The death of a nine-year-old boy during a routine operation on his finger was caused in part by "neglect", an inquest jury found yesterday.

Tony Clowes was starved of oxygen because doctors did not spot that a tube leading to an anaesthetic machine was blocked. The boy, from Dagenham, Essex, had been admitted to Broomfield Hospital in Chelmsford in July 2001 after the tip of his finger was sliced off in a bicycle accident.

The oxygen tube, which should have been used only once, had been kept in a drawer, where it became blocked by a cap from another piece of equipment. Tony suffocated in the pre-operative room. A post-mortem examination found that he had suffered irreversible brain damage because of a lack of oxygen.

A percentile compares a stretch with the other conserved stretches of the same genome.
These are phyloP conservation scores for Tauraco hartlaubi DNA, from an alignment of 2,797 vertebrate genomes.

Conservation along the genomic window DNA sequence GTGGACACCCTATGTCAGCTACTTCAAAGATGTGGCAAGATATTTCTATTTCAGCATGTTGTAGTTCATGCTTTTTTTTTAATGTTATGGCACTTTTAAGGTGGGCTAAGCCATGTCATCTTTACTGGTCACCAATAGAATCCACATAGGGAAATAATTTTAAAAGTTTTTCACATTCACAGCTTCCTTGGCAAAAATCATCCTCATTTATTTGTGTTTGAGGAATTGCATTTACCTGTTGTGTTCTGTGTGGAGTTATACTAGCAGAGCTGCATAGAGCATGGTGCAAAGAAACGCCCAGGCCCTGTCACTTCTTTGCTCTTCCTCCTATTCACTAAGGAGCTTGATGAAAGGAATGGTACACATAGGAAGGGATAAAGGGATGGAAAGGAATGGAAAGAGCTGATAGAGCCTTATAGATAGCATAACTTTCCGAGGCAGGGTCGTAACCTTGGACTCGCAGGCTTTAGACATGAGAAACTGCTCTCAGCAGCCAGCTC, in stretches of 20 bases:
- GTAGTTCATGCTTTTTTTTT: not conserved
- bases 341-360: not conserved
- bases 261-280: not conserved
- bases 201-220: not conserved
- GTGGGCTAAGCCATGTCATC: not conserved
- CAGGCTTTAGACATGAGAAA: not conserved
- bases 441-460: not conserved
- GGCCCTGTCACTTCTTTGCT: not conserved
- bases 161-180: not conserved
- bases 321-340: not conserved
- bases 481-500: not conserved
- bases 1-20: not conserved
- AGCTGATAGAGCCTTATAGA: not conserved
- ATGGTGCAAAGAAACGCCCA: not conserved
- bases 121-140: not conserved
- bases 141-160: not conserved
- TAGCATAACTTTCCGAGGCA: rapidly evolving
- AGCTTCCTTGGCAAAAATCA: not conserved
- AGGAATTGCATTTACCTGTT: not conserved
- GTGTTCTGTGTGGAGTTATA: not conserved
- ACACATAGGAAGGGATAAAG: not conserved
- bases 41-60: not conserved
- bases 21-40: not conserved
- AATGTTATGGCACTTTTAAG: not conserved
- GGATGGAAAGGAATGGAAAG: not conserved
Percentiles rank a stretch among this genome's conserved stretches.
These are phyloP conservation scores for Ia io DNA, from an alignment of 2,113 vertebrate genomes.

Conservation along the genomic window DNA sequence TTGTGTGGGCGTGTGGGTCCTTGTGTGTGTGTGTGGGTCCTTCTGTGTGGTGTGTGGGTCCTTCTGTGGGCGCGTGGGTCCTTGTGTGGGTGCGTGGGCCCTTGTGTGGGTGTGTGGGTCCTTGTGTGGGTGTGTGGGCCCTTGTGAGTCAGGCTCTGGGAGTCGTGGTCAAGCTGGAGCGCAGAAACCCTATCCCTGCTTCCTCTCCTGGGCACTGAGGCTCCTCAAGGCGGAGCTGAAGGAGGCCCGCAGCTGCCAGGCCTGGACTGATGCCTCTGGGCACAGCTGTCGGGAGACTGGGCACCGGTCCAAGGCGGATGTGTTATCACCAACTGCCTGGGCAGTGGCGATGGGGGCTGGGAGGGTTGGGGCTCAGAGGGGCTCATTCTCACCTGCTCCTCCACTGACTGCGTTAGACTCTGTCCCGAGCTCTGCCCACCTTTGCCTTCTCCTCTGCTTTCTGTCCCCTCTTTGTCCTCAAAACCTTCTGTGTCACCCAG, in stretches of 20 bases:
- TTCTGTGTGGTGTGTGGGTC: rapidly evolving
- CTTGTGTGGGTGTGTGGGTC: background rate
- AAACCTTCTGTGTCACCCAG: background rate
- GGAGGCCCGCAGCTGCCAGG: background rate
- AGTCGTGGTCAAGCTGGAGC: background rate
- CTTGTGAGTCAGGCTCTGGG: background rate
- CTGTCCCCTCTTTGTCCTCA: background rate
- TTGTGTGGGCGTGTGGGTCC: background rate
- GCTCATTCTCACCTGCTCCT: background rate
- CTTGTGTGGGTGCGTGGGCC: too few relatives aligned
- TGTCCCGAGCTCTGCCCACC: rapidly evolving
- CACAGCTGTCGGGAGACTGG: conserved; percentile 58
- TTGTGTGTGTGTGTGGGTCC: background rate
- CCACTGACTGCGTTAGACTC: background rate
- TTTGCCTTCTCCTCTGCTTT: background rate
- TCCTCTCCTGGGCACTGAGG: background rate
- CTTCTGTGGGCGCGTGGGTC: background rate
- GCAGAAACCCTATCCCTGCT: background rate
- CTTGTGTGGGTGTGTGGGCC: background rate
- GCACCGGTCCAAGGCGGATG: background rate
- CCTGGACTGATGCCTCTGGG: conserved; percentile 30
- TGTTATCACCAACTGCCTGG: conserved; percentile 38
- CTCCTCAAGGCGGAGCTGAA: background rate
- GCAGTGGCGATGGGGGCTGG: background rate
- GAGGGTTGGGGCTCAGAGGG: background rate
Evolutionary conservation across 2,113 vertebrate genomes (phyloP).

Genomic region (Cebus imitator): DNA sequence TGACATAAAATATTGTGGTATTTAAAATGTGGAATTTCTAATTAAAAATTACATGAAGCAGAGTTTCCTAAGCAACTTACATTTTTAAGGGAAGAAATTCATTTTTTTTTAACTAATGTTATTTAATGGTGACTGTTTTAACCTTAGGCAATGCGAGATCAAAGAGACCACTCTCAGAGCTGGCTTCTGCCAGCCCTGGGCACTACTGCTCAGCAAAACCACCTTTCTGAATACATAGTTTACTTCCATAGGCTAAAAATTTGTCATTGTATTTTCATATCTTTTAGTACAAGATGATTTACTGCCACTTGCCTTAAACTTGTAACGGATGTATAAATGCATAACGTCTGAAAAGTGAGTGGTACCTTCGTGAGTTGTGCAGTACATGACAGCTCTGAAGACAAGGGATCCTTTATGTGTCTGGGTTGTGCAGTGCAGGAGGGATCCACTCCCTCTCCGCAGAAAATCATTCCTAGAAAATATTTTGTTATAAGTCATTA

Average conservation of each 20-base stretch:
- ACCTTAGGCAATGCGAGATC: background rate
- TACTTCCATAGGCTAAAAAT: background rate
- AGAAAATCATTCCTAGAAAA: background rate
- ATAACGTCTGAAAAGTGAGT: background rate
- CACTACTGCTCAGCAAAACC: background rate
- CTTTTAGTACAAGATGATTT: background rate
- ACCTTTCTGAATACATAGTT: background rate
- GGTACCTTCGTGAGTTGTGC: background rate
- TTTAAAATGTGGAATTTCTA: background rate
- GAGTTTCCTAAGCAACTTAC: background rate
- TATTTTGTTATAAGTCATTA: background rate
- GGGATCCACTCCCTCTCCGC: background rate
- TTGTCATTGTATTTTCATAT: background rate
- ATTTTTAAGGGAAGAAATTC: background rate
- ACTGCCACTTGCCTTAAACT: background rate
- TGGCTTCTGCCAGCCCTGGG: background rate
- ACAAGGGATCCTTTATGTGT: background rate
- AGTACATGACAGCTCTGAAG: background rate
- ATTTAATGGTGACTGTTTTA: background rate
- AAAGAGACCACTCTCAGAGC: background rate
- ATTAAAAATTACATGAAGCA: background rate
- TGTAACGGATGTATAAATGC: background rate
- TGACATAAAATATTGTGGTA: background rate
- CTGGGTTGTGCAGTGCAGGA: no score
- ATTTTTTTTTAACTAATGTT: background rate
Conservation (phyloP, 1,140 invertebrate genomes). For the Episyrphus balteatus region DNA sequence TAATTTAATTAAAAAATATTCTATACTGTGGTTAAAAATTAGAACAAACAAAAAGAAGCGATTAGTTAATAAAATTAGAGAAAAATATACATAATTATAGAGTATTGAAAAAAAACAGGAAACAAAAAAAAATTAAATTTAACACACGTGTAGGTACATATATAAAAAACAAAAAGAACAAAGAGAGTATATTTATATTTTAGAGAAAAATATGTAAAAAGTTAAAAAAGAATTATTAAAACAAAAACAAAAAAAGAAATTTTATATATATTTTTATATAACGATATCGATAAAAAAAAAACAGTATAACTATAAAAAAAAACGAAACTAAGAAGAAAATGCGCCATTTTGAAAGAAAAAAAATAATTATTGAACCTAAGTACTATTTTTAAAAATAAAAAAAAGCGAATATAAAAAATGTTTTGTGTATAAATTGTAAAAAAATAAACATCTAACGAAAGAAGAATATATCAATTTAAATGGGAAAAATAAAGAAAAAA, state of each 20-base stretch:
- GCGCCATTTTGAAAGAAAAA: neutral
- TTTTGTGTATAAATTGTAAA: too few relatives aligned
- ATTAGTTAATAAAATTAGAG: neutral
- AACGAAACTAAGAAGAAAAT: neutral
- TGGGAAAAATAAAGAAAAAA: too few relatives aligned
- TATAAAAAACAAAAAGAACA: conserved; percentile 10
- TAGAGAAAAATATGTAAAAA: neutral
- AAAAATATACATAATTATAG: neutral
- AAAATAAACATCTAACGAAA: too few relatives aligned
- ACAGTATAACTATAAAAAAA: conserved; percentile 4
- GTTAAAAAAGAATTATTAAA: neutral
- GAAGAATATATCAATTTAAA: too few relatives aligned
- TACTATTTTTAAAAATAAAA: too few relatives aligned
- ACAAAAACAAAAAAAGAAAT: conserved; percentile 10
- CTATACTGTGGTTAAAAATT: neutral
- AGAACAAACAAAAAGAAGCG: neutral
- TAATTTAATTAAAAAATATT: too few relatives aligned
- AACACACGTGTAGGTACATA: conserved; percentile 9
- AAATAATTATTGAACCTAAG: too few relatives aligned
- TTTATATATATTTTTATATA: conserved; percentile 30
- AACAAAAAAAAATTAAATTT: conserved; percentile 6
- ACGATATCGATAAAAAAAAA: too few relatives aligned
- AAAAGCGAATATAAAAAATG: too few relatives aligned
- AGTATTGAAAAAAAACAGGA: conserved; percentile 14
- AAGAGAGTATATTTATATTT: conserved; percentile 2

An inquest jury at Chelmsford coroners' court returned a verdict of "accident contributed to by system neglect". Despite strict guidelines from the Medical Devices Agency - that breathing equipment should be destroyed after an operation - Bruce Emerson, a consultant anaesthetist from the hospital, admitted it was "common practice" for tubes to be washed and used for up to two weeks. He said he was "not aware" of the guidelines.

Dr Emerson said he only became aware there was a problem with Tony's treatment when an alarm went off.

"We were truly all devastated. On behalf of the staff, we would like to offer our deepest, deepest apologies," he said.

Essex Police launched an investigation into 13 other cases of blocked anaesthetic tubes before discounting foul play.

At the inquest, Tony's father, George, spoke of his distress when doctors asked him to follow them into a side room where they explained there had been a problem with the anaesthetic and that Tony had died. He was told a "disaster" had occurred minutes after he had kissed his "lively, healthy" son goodbye and said he would see him in a couple of hours.